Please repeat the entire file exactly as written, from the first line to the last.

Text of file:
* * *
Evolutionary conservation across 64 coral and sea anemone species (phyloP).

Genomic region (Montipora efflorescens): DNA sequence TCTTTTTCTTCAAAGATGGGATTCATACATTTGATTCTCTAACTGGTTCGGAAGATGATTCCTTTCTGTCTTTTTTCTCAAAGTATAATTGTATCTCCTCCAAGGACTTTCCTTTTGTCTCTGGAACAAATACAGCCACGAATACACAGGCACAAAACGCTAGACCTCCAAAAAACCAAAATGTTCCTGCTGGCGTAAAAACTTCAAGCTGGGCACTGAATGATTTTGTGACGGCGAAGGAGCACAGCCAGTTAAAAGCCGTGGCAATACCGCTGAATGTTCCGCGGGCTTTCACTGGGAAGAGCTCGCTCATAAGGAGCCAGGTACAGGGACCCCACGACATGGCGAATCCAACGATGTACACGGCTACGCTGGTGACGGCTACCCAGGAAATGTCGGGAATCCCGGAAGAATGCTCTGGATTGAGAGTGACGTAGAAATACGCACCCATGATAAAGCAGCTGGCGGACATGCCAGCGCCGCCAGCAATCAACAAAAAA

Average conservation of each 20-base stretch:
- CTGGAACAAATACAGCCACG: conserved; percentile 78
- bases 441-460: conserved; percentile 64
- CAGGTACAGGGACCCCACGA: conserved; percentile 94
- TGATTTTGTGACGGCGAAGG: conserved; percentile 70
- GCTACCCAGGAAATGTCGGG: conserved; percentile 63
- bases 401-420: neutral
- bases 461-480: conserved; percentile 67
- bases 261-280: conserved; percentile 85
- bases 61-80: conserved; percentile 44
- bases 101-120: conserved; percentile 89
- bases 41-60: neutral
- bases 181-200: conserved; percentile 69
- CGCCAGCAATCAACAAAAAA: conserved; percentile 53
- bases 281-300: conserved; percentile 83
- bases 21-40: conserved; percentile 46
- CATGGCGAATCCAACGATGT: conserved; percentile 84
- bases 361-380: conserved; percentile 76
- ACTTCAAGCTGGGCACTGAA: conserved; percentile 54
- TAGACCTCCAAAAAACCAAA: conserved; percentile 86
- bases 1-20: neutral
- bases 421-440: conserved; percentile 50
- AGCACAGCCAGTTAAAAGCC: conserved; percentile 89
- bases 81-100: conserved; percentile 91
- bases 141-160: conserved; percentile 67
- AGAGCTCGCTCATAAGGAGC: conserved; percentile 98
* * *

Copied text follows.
Evolutionary conservation across 64 coral and sea anemone species (phyloP).

Genomic region (Montipora efflorescens): DNA sequence TCTTTTTCTTCAAAGATGGGATTCATACATTTGATTCTCTAACTGGTTCGGAAGATGATTCCTTTCTGTCTTTTTTCTCAAAGTATAATTGTATCTCCTCCAAGGACTTTCCTTTTGTCTCTGGAACAAATACAGCCACGAATACACAGGCACAAAACGCTAGACCTCCAAAAAACCAAAATGTTCCTGCTGGCGTAAAAACTTCAAGCTGGGCACTGAATGATTTTGTGACGGCGAAGGAGCACAGCCAGTTAAAAGCCGTGGCAATACCGCTGAATGTTCCGCGGGCTTTCACTGGGAAGAGCTCGCTCATAAGGAGCCAGGTACAGGGACCCCACGACATGGCGAATCCAACGATGTACACGGCTACGCTGGTGACGGCTACCCAGGAAATGTCGGGAATCCCGGAAGAATGCTCTGGATTGAGAGTGACGTAGAAATACGCACCCATGATAAAGCAGCTGGCGGACATGCCAGCGCCGCCAGCAATCAACAAAAAA

Average conservation of each 20-base stretch:
- CTGGAACAAATACAGCCACG: conserved; percentile 78
- bases 441-460: conserved; percentile 64
- CAGGTACAGGGACCCCACGA: conserved; percentile 94
- TGATTTTGTGACGGCGAAGG: conserved; percentile 70
- GCTACCCAGGAAATGTCGGG: conserved; percentile 63
- bases 401-420: neutral
- bases 461-480: conserved; percentile 67
- bases 261-280: conserved; percentile 85
- bases 61-80: conserved; percentile 44
- bases 101-120: conserved; percentile 89
- bases 41-60: neutral
- bases 181-200: conserved; percentile 69
- CGCCAGCAATCAACAAAAAA: conserved; percentile 53
- bases 281-300: conserved; percentile 83
- bases 21-40: conserved; percentile 46
- CATGGCGAATCCAACGATGT: conserved; percentile 84
- bases 361-380: conserved; percentile 76
- ACTTCAAGCTGGGCACTGAA: conserved; percentile 54
- TAGACCTCCAAAAAACCAAA: conserved; percentile 86
- bases 1-20: neutral
- bases 421-440: conserved; percentile 50
- AGCACAGCCAGTTAAAAGCC: conserved; percentile 89
- bases 81-100: conserved; percentile 91
- bases 141-160: conserved; percentile 67
- AGAGCTCGCTCATAAGGAGC: conserved; percentile 98